Paul Stanley, 360Globalnet’s managing director, envisions dream-like perfection in insurance claims that’s actually available today 

Innovation and insurance are two words that aren’t often used together.

Think of insurance and you’re likely to think of a slightly archaic industry dominated by big organisations with lots of capital, used to underwrite risk and meet the increasingly conservative regulatory regimes, such as Solvency II.

In July, the largest consolidation deal saw Ace Group pay £18.1 billion for Chubb, in what is now a well-worn path for insurers to bulk up in order to reduce cost.

However, size is no excuse to stand still.  And yet, the larger the organisation, the less agile they tend to be, with less ability to react, in a world where unrelenting change is the norm. A couple of years ago a senior executive at one of the largest reinsurers in the world told me, “We’ve been doing business this way for 123 years, so I see no reason to change now.”  While he has a point, I think we all know, at some point, that Dinosaur will become extinct.

Change has come from some more progressive territories, particularly the UK, where distribution has had a major shake-up, as a result of the disruption of customer buying behaviours.  First, Direct Line, introduced the seismic change of direct-selling by telephone in the mid-nineties.  Then, the aggregators, introduced the one-stop shop to buy commodity products online in the noughties, increasing competition and driving down premiums.

This time, disruption is likely to be led by the customers themselves who’re now accustomed to transacting all manner of business via their smartphones or iPads.  Order now, receive soonest is the new mantra.  In insurance however, there’s no click, click, upload to have your claim settled immediately, having provided your insurer with information to validate the loss in one go.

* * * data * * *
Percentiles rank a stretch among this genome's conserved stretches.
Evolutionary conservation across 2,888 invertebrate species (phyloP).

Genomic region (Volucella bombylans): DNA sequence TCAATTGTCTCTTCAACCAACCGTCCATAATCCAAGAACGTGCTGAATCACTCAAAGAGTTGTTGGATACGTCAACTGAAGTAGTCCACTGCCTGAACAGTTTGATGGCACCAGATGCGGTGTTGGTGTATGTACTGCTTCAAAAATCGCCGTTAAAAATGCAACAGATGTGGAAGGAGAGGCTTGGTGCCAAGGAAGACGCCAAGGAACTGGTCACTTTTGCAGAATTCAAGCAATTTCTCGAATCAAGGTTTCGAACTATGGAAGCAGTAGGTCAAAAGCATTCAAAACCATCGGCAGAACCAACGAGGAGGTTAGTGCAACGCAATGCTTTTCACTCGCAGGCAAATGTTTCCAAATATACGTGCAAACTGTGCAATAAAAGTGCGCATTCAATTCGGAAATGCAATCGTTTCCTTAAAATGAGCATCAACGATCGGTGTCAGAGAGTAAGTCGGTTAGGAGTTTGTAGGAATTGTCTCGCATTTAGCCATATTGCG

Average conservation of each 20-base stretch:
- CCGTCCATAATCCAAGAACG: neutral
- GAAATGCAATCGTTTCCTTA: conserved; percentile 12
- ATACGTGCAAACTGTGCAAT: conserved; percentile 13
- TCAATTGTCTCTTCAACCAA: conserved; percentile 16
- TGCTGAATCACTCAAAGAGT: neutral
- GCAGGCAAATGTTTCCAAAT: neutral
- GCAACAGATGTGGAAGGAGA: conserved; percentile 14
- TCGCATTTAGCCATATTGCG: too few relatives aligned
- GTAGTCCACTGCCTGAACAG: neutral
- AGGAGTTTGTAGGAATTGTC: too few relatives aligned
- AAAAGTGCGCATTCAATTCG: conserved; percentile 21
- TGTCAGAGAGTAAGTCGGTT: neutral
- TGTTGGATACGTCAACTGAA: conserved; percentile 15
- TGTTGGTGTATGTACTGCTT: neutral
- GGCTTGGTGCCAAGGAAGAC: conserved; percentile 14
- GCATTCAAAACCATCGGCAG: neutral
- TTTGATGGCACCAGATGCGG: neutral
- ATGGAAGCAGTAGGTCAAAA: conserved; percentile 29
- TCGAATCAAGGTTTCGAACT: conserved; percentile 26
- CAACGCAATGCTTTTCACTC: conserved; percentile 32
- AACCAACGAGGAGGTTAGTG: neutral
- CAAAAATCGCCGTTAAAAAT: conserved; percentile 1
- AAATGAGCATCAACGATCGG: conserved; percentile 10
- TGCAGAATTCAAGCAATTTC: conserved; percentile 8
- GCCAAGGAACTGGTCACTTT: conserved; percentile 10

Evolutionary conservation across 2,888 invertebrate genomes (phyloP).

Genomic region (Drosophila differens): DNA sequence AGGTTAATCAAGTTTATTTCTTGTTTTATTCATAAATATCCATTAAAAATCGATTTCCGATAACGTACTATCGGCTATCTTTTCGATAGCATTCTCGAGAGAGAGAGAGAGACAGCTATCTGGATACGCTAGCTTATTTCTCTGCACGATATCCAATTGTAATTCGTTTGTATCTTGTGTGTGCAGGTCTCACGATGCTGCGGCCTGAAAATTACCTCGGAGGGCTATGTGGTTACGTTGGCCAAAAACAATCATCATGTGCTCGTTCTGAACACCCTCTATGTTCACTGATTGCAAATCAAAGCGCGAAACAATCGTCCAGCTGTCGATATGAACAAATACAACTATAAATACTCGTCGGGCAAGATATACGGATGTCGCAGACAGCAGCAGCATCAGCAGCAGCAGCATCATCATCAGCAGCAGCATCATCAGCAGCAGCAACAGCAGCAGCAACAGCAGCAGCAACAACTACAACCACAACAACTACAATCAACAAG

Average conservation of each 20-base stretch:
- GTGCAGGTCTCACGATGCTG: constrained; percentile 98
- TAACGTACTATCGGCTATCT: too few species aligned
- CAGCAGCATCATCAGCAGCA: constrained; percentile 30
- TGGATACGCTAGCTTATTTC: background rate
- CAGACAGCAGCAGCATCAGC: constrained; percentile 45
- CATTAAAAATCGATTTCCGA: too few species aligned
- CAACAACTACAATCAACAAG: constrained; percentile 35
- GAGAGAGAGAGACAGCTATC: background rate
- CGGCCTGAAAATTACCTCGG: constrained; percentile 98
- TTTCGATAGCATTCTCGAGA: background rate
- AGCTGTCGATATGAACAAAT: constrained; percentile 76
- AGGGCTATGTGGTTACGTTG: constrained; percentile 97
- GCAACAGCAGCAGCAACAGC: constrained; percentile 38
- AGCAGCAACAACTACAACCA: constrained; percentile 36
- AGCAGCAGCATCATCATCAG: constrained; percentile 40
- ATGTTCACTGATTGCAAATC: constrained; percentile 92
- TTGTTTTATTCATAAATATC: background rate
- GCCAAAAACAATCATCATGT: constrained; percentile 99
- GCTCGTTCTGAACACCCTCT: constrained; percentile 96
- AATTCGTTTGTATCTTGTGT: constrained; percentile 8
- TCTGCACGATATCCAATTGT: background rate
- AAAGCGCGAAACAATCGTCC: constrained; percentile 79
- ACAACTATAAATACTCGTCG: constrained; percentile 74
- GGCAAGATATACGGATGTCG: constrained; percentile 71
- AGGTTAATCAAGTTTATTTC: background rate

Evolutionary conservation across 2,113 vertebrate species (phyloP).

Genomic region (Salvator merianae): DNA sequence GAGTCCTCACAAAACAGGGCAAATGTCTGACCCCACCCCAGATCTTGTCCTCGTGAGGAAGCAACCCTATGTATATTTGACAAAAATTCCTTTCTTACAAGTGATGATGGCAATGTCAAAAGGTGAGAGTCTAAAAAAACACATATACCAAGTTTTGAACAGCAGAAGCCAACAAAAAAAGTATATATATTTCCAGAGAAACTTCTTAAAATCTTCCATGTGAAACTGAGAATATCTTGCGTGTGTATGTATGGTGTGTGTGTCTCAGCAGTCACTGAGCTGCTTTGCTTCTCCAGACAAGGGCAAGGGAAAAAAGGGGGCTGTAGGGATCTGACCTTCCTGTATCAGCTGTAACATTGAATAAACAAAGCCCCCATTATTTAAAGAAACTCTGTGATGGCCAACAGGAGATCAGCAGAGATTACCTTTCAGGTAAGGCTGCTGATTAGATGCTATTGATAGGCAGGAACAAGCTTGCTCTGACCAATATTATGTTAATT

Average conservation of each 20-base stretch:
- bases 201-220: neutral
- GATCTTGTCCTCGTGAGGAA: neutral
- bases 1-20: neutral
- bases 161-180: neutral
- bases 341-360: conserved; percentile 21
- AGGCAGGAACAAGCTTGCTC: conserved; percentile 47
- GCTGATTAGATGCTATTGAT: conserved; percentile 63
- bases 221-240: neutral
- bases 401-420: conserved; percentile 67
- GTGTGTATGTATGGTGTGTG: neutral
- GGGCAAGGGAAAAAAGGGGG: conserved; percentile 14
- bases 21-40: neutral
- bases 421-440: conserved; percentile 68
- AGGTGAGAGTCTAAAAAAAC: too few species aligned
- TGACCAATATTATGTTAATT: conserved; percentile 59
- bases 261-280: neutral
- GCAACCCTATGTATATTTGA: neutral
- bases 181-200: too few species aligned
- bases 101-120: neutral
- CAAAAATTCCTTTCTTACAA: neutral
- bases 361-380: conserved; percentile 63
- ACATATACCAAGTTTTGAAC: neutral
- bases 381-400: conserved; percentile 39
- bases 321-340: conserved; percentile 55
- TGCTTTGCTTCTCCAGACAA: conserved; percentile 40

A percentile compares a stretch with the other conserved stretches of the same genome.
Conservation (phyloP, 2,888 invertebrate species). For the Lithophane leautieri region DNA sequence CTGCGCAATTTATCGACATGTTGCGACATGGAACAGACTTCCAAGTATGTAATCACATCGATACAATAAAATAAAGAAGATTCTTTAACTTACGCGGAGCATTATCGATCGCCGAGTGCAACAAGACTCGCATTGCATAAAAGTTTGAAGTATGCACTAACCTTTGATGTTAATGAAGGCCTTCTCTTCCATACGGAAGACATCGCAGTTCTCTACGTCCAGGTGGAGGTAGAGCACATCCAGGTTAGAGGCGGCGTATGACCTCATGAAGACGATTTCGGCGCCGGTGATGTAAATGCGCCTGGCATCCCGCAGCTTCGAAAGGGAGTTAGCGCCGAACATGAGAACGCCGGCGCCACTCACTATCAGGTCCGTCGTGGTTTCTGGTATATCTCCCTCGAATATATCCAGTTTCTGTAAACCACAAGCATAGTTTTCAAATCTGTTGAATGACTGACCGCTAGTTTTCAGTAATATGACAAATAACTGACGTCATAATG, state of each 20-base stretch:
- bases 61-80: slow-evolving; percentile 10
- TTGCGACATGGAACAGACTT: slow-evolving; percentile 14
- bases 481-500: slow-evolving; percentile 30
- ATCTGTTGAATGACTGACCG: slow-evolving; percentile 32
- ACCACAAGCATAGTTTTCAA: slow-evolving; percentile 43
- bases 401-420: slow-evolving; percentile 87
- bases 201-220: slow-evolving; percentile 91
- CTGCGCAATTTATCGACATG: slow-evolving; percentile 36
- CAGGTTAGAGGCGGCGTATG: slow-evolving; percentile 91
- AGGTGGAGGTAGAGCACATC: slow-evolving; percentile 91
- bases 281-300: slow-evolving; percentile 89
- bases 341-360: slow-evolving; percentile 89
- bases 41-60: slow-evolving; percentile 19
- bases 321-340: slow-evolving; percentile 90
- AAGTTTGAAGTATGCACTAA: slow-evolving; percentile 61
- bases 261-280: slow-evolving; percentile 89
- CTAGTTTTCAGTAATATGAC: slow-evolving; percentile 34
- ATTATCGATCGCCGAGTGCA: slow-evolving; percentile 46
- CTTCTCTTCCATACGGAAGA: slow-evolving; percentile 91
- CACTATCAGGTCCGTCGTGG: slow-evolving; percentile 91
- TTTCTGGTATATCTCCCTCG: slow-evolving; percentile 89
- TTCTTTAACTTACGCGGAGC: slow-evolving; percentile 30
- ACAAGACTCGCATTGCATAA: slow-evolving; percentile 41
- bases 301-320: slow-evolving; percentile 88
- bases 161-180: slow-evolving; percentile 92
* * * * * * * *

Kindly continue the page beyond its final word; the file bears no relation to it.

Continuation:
Witnessing insurance claims operations first-hand 40-years ago, I saw people behind desks in city centre locations.  People moved files around and used their desk phones frequently to field incoming calls.  Today, the offices might be out of town locations but there are still people moving files around (albeit some are on the screen) and still people at desks making and taking as many calls as they did 40-years ago.  An insurance claim today is a time-wasting anachronistic process, riddled with ‘touch points’ that make it prone to human error.

But it can’t last forever.  Soon the old claims model will give way to one that will feature:

  • A distinct absence of waiting in a queue for 15 minutes, to speak to a stranger in a call centre who uses your first-name, like an old friend
  • Customers empowered to manage and settle their losses online, at a time to suit them, using their mobile devices, to provide a complete view of the loss
  • A completely online model, with no fuss, no errors and no intervention by humans
  • Claims settled within minutes and hours, not days, weeks or months
  • The flexibility for insurers to deploy staff from home or wherever works best, so that a claim can be settled at any time, whether 7am or 22:30 hours
  • A repair service, including motor, that will come to you, taking the stress out of the whole process
  • A visit, where necessary, to coincide with your schedule.  No more taking days off to meet a contractor or loss adjuster
  • Insurers fulfilling a really useful role in the case of more complex losses; providing emergency assistance.  Using live streaming video, to link the supply chain for timely and effective decision-making, will ensure a drama is not made out of a crisis

It sounds utopian but it isn’t.  This operating model – facilitated by digital technology and driven by customers – is already happening today.  It is exceeding customer expectations, making insurers super-efficient and lowering indemnity costs by putting the dampener on fraud.  Customers using it have no complaints.  So, I guess, it’s only the dinosaurs that need be afraid.

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